• Funeral Services - Services provided by a funeral director and staff, which may include consulting with the family on funeral planning; transportation, shelter, refrigeration, and embalming of remains; preparing and filing notices; obtaining authorizations and permits; and coordinating with the cemetery, crematory, or other third parties.
  • Funeral Society - See Memorial Society, below.
  • Grave - A space in the ground in a cemetery for the burial of human remains.
  • Grave Liner or Outer Container - A concrete cover that fits over a casket in a grave. Some liners cover tops and sides of the casket. Other liners (vaults, see below) completely enclose the casket. Grave liners minimize ground settling on the cemetery grounds.
  • Graveside Service - A service to commemorate the deceased held at the cemetery prior to burial.
  • Interment - Burial in the ground, inurnment, or entombment.
  • Inurnment - The placing of cremated remains in an urn.
  • Mausoleum - A building in which human remains are buried (entombed).
  • Memorial Service - A ceremony commemorating the deceased without the body present.
  • Memorial Society - A consumer organization that provides information about funerals and disposition but is not part of the State-regulated funeral industry. May also be called a funeral consumer alliance.
  • Niche - A space in a columbarium, mausoleum, or niche wall to hold an urn.
  • Urn - A container to hold cremated human remains. It can be placed in a columbarium or mausoleum, or it can be buried in the ground.
  • Urn Vault - A grave liner that completely encloses an urn.
  • Vault - A grave liner that completely encloses a casket.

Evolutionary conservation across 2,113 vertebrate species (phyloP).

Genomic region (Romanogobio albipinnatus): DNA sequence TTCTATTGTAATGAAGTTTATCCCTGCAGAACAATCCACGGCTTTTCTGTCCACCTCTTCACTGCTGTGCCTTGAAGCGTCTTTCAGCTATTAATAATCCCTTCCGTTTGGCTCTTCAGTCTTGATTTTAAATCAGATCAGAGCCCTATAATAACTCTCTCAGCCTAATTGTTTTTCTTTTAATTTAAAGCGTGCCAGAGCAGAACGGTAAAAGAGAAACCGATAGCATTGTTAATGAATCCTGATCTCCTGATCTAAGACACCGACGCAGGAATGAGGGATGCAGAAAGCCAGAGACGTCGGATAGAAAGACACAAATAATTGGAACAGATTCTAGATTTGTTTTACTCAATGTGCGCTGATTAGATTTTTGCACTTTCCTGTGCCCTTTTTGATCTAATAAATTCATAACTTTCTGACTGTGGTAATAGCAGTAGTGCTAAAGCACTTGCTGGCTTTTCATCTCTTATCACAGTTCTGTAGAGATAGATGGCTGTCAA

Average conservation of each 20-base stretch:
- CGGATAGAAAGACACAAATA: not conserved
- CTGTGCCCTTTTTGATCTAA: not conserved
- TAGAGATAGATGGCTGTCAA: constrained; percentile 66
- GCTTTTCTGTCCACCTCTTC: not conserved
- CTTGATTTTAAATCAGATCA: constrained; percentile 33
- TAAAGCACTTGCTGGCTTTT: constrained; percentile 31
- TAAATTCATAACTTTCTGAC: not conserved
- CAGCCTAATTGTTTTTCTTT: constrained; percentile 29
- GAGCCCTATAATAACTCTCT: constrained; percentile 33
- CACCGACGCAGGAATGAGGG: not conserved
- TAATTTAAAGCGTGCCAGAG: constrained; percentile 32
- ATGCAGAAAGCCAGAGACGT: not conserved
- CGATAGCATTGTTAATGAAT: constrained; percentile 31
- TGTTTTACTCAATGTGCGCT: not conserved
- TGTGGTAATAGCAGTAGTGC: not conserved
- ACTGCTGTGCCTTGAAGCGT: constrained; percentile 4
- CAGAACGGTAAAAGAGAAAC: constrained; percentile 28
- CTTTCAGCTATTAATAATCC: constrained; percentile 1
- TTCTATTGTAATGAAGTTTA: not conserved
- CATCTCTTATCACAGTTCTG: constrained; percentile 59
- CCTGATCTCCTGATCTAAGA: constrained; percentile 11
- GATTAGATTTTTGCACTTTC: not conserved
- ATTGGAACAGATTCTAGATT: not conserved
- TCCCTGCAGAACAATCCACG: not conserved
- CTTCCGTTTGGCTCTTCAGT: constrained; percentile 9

• Water Disposition - The scattering of cremated human remains into the sea. A Permit for Disposition must be filed with the local registrar before disposition can take place.


Cremation Urn Types and Varieties

  • Adult Urn - A container which holds the cremated remains of one adult, typically sized at the industry standard of 200 cubic inches or larger. Also known as a standard sized urn.
  • Child Urn - A container which holds the cremated remains of a child or infant. Usually synonymous with infant urn. Sizes vary, but are normally smaller than 100 cubic inches.
  • Companion Urn - A container which holds the cremated remains of two adults, typically sized at the industry standard of 400 cubic inches or larger.
  • Infant Urn - A container which holds the cremated remains of an infant. Often synonymous with child urn. Sizes vary, but are normally smaller than 100 cubic inches.
  • Keepsake Urn - A container meant to hold a small amount of cremains, ranging from as little as 1 cubic inch on up. Keepsake urns are used in a variety of ways: as a way to divide the remains among family members; as a keepsake memorial for when the ashes are scattered, buried, or deposited in a niche; to keep at one's bedside when the standard-sized urn is kept on the fireplace mantle. 
  • Pet Urn - A container which holds the cremated remains of an animal. Sizes vary depending on the animal for which the urn is intended.
  • Scattering Urn - A container that is either biodegradable for water disposition or with an easy-opening top or bottom for casting the remains out into nature.
  • Standard Urn - An adult urn (see above).
  • Temporary Urn - The container which holds the cremated remains when returned to the relatives of deceased by the crematorium. Usually a cheap but sturdy plastic or cardboard material, the cremains are held in a durable plastic bag within the temporary urn until buried or transferred to a permanent urn. At Urns Northwest, we carry a variety of wood urns that will hold many common temporary urns, and we would be happy to customize an urn to fit the temporary urn, should you so desire.


Wood Companion Urns with Laser Engraved Scene